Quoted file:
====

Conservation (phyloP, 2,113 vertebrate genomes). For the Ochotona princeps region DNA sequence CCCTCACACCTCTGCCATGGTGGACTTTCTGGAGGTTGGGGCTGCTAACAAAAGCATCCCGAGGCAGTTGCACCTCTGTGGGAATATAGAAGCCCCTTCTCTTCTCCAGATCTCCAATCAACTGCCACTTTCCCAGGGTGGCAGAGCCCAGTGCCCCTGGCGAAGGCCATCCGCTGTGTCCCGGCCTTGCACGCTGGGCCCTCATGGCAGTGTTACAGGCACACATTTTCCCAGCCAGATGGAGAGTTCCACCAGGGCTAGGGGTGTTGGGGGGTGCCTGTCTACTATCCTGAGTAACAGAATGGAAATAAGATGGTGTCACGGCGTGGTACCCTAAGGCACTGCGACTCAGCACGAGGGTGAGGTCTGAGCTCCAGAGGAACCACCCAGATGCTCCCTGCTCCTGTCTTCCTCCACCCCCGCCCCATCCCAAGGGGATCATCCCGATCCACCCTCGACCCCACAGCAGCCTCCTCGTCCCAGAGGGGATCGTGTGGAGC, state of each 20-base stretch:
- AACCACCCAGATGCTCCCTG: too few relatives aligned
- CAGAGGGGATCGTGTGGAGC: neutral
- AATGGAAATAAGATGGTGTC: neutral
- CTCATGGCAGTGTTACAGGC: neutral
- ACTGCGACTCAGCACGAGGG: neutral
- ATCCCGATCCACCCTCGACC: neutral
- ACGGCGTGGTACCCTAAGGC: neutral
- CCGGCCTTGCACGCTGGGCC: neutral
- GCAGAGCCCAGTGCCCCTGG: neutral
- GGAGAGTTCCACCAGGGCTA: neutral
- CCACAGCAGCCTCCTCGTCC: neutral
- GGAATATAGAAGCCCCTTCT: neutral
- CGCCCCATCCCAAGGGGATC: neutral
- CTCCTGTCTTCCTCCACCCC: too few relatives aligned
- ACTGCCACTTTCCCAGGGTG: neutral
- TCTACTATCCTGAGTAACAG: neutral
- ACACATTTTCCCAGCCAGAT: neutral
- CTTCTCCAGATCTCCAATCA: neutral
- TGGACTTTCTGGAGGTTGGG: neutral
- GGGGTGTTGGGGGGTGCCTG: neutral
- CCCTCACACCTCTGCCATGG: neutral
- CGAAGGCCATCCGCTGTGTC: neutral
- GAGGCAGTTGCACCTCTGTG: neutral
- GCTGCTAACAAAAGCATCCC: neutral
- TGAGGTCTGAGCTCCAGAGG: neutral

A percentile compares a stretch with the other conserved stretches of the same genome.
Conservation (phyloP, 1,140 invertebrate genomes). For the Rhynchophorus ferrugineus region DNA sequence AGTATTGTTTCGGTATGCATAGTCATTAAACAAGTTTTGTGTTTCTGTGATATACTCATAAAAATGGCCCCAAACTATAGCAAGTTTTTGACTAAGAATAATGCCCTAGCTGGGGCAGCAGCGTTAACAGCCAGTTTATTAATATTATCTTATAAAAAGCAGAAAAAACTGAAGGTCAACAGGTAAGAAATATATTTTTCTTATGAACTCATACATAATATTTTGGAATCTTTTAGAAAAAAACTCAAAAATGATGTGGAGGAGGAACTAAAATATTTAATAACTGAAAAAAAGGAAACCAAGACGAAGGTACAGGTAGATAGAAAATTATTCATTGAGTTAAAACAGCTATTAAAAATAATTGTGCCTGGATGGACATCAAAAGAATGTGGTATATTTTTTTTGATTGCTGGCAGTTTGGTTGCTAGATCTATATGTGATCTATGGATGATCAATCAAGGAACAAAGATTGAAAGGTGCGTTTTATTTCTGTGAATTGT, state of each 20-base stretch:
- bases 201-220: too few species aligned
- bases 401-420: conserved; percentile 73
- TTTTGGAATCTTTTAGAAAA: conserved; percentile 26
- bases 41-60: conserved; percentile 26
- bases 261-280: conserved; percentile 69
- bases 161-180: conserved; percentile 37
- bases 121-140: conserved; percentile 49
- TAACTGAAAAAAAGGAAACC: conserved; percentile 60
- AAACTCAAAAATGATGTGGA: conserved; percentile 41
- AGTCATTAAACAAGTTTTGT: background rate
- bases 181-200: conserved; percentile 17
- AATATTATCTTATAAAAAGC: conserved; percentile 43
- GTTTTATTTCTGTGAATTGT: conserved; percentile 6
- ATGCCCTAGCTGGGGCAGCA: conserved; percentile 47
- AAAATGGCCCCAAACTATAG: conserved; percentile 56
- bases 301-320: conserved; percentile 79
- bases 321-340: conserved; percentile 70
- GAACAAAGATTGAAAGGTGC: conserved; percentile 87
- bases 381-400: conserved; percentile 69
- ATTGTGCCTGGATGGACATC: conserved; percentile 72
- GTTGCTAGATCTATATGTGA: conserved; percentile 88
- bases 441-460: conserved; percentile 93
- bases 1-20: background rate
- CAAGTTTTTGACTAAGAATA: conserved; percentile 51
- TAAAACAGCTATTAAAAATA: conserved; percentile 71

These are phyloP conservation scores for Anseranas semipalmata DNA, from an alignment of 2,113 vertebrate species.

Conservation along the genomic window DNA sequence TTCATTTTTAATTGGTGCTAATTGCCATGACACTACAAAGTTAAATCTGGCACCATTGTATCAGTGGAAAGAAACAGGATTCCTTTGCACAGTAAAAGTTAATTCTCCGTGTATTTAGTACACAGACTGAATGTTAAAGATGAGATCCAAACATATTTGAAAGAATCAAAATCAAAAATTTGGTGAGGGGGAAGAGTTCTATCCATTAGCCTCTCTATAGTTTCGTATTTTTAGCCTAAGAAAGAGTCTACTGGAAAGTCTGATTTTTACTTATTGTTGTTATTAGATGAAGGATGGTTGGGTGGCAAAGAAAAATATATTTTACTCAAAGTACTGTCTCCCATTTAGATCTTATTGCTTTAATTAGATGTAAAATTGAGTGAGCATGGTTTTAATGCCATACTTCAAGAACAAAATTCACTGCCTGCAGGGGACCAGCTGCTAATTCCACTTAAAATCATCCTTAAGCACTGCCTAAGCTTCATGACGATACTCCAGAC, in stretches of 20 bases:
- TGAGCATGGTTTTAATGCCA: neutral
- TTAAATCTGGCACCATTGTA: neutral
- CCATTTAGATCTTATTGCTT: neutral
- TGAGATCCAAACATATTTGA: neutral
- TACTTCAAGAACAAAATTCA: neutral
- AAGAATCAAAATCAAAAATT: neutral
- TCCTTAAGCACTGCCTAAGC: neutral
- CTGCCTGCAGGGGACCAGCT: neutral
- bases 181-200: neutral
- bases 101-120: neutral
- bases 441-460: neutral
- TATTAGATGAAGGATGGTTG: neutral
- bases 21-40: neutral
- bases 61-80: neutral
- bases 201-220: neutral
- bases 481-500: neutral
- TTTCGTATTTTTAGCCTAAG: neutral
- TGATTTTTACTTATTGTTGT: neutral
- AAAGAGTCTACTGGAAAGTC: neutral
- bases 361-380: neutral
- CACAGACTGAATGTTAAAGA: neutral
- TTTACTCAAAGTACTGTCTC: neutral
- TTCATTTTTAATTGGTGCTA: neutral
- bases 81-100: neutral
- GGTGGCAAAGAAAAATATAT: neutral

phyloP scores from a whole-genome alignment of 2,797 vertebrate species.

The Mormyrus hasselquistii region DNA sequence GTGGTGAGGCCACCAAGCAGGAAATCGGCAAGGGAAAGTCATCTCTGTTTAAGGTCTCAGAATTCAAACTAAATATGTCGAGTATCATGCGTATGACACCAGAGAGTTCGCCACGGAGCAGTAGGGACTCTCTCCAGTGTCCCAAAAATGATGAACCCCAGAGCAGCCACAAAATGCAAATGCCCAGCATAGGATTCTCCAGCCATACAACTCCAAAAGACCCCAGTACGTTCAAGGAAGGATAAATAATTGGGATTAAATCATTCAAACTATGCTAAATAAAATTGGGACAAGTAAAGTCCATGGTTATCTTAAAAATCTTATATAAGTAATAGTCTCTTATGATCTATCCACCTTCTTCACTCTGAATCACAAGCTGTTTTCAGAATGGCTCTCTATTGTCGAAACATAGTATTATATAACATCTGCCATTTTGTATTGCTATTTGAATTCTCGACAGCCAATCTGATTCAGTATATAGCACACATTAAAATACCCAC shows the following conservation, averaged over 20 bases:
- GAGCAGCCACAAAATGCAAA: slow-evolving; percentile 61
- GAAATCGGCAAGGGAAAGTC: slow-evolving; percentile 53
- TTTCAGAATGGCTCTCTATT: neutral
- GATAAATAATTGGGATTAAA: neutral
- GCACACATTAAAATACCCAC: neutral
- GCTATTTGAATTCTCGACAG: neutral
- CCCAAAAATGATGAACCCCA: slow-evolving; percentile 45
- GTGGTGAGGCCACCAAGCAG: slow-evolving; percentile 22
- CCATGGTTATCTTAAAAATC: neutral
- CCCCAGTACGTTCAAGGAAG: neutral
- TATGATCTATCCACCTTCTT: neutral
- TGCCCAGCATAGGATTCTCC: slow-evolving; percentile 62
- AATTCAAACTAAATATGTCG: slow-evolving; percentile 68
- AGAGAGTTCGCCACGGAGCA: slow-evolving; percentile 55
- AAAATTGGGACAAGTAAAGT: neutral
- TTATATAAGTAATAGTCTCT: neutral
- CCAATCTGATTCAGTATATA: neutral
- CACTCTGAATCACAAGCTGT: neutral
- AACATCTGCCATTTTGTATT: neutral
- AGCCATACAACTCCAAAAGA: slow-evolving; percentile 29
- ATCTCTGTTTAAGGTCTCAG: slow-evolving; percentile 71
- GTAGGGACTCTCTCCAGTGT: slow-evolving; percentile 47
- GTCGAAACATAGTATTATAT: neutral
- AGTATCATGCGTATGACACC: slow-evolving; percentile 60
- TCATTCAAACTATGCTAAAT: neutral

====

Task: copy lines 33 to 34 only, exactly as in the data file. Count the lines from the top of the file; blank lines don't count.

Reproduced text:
- bases 261-280: conserved; percentile 69
- bases 161-180: conserved; percentile 37